Is the devotion of Mary better than the service of Martha in Luke 10? video discussion

It is often held that the story of Martha and Mary in Luke 10 shows us that devotion to the teaching of Jesus is superior to the work involved in practical service.

But does that really make sense, not least in the context of the Parable of the Good Samaritan that immediately precedes it? James and Ian explore the text, its context, and its meaning, and how we might read and preach on this passage.

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5 thoughts on “Is the devotion of Mary better than the service of Martha in Luke 10? video discussion”

  1. Yes but you do not want an honest discusion do you only in establishing old myths that women should serve men. This book was probably written by a mental person or drug addict part of a cult, you know the ones that brain wash women into believing that their sole role is to serve their husbands and behave in the way that their men want this book and this God is mans god not womens who are really not in it ,much except in a servitude role doing what their told and i dont recall any where it sa women will go to this heaven. Only men ( please dont say well it means women as well especially when you also say we should take it literally) this is also the books that say thou shalt not kill and then go on to remind you of the times when killing has been sanctioned???? Loads of contradictions liads of discriminations nit for me, go away.

    • When you think about it, Val, the message of Jesus was as radical as it’s possible to be, both for his listeners at the time and for us today. And that’s because he’s not primarily focussed on sorting out the broken world we live in for the very short period of our human life; instead he points us to the possibility of a new beginning of a new life with God in an eternal future.

      None of us, and certainly not Jesus, would pretend that human life right now is fair or that we can ever reorganise it so that everyone gets exactly what they want out of it. But with eyes focussed on that eternal future which Jesus offers, we are much better placed to handle those things we don’t like now without being eaten up by discontent and anger. And as a by-product of our Christian faith we are likely to make this present world a better place than it would otherwise be for other people (because the love of God is changing us from the inside).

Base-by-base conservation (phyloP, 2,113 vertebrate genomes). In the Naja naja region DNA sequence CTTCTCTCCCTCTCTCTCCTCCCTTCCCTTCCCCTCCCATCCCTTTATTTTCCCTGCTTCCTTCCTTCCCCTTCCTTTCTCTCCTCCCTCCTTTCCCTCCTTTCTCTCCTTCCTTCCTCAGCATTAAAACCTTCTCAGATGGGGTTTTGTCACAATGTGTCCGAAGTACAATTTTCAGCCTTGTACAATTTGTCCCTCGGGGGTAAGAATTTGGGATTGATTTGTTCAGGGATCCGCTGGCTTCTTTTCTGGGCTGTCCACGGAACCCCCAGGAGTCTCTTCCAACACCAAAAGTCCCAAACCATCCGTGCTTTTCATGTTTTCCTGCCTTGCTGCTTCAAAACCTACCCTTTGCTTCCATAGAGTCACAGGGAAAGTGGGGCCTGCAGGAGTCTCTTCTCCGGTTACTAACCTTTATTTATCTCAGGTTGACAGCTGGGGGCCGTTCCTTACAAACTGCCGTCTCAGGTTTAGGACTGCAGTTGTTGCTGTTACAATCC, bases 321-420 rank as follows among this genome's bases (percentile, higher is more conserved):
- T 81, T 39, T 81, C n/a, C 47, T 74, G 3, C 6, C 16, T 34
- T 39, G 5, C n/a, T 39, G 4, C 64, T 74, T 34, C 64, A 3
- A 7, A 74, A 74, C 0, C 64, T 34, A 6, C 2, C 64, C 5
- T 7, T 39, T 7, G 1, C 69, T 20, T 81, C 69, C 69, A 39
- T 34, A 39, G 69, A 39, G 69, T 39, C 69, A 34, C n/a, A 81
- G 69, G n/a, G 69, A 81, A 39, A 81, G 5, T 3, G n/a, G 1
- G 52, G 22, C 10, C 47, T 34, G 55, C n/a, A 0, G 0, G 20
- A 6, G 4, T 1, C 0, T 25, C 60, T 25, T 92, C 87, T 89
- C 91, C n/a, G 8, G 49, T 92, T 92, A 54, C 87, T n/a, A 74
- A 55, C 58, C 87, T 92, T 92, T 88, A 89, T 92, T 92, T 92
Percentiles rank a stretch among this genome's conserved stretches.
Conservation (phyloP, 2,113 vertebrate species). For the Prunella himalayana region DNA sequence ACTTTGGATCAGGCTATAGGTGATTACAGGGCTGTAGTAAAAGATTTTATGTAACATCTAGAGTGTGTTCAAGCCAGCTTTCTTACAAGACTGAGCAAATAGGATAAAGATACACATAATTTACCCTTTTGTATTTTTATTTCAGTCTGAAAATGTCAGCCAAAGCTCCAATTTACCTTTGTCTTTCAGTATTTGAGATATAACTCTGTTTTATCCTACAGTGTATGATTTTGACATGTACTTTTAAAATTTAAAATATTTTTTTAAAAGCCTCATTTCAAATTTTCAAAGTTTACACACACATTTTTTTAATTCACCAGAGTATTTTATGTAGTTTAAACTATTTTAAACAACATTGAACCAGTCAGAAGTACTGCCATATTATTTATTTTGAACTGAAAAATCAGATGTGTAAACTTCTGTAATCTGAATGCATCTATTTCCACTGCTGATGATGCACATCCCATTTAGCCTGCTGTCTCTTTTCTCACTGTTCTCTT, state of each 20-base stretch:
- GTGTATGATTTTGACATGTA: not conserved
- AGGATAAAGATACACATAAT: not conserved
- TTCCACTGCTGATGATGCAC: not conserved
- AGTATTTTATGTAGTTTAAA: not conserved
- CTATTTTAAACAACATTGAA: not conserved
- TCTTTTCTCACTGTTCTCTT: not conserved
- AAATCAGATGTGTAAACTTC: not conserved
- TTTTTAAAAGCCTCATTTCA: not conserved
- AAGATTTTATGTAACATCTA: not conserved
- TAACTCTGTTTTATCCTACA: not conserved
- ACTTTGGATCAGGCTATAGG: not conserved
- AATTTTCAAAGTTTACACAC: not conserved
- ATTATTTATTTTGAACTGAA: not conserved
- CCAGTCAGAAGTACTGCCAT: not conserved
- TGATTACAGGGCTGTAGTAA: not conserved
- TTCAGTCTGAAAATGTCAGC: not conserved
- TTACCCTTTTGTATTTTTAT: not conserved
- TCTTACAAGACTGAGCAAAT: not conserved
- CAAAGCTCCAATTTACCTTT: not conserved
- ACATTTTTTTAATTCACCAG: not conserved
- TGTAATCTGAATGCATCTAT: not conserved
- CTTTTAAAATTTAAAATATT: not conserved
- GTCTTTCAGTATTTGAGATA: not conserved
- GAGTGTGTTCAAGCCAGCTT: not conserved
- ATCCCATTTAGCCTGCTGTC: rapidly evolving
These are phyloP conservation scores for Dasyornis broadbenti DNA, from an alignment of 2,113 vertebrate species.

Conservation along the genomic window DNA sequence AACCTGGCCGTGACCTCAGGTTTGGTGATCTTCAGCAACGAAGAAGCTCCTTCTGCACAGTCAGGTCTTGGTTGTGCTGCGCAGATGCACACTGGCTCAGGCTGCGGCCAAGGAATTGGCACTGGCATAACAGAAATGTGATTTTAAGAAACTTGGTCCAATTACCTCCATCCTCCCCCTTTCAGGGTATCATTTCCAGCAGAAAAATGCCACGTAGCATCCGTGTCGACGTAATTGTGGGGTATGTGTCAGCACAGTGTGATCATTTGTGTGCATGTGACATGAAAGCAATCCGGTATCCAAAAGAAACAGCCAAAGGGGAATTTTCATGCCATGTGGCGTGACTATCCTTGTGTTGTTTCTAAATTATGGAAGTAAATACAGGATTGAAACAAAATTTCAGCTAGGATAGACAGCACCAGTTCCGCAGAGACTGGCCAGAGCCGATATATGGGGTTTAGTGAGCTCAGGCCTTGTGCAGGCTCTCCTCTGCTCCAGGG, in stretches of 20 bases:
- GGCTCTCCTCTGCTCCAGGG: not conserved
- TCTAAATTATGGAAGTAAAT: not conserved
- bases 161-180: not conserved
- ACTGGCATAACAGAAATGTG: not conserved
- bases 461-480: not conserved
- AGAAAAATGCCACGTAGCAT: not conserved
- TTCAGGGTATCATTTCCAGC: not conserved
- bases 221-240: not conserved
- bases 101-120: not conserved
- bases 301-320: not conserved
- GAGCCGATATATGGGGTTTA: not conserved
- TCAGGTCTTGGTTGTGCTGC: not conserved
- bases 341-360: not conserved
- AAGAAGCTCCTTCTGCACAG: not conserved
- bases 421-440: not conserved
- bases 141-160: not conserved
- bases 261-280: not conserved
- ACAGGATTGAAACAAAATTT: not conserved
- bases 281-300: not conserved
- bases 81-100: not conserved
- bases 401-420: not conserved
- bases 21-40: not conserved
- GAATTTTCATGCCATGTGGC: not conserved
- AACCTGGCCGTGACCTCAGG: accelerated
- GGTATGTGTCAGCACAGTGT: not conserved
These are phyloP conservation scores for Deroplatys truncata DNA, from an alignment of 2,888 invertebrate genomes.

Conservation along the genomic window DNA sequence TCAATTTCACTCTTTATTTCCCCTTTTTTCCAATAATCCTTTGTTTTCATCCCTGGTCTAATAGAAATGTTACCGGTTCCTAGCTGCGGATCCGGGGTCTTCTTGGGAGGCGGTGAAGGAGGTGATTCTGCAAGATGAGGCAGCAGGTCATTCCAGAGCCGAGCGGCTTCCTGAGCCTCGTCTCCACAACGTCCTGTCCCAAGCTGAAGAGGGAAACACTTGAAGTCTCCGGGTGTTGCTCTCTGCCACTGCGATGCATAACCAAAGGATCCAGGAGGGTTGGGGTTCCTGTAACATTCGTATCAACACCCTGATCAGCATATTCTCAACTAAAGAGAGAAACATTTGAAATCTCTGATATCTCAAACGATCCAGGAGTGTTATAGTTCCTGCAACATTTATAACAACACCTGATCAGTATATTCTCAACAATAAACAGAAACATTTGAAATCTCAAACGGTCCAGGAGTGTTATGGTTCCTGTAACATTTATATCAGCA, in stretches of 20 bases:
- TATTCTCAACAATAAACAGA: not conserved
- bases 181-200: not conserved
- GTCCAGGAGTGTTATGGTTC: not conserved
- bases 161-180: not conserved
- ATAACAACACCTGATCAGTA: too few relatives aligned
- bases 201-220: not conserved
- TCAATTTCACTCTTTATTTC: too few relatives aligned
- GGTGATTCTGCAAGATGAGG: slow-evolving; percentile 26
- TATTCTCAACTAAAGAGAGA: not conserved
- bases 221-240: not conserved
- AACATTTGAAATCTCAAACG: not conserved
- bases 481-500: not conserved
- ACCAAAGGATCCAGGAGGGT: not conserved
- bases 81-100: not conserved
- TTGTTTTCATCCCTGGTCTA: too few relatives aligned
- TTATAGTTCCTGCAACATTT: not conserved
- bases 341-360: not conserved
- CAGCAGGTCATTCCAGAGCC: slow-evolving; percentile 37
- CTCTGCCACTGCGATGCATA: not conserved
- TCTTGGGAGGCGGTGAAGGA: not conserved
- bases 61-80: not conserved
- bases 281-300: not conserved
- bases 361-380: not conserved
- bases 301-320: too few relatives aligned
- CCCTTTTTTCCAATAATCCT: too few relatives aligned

The thought that none of this applies to women is as far from the plain witness of the Bible as it’s possible to get!

    • If it’s not for you then why are you here commenting on it?

      There is no longer Jew or Gentile, slave or free, male and female. For you are all one in Christ Jesus.

      Galatians 3:28

  2. Thank you for this video conversation, Ian: all interesting thoughts as usual. I tried to work out what I thought about the story before listening. I would definitely have been out in that kitchen!

    On the other hand we Christians always need to make sure that we’re keeping the main thing the main thing, and that means keeping the Lord Jesus Christ at the centre of whatever it is we are doing in his name. In practical terms I wonder if that means we should be particularly disciplined in preparation (do it well and in good time) so that when the moment comes for giving our undivided attention to God we are not distracted and stressed by concerns which should already have been sorted out.

    Perhaps the grumpy old teacher of Ecclesiastes was saying something similar to the lesson of this story in his famous advice on when it’s the right or wrong time to do things. There’s a time to prepare and a time to partake.

  3. Very enlightening. Many things I had never thought about in relation to this story. Thank you.

    Psalm 27:4

    One thing I ask from the LORD, this only do I seek: that I may dwell in the house of the LORD all the days of my life, to gaze on the beauty of the LORD and to seek him in his temple.


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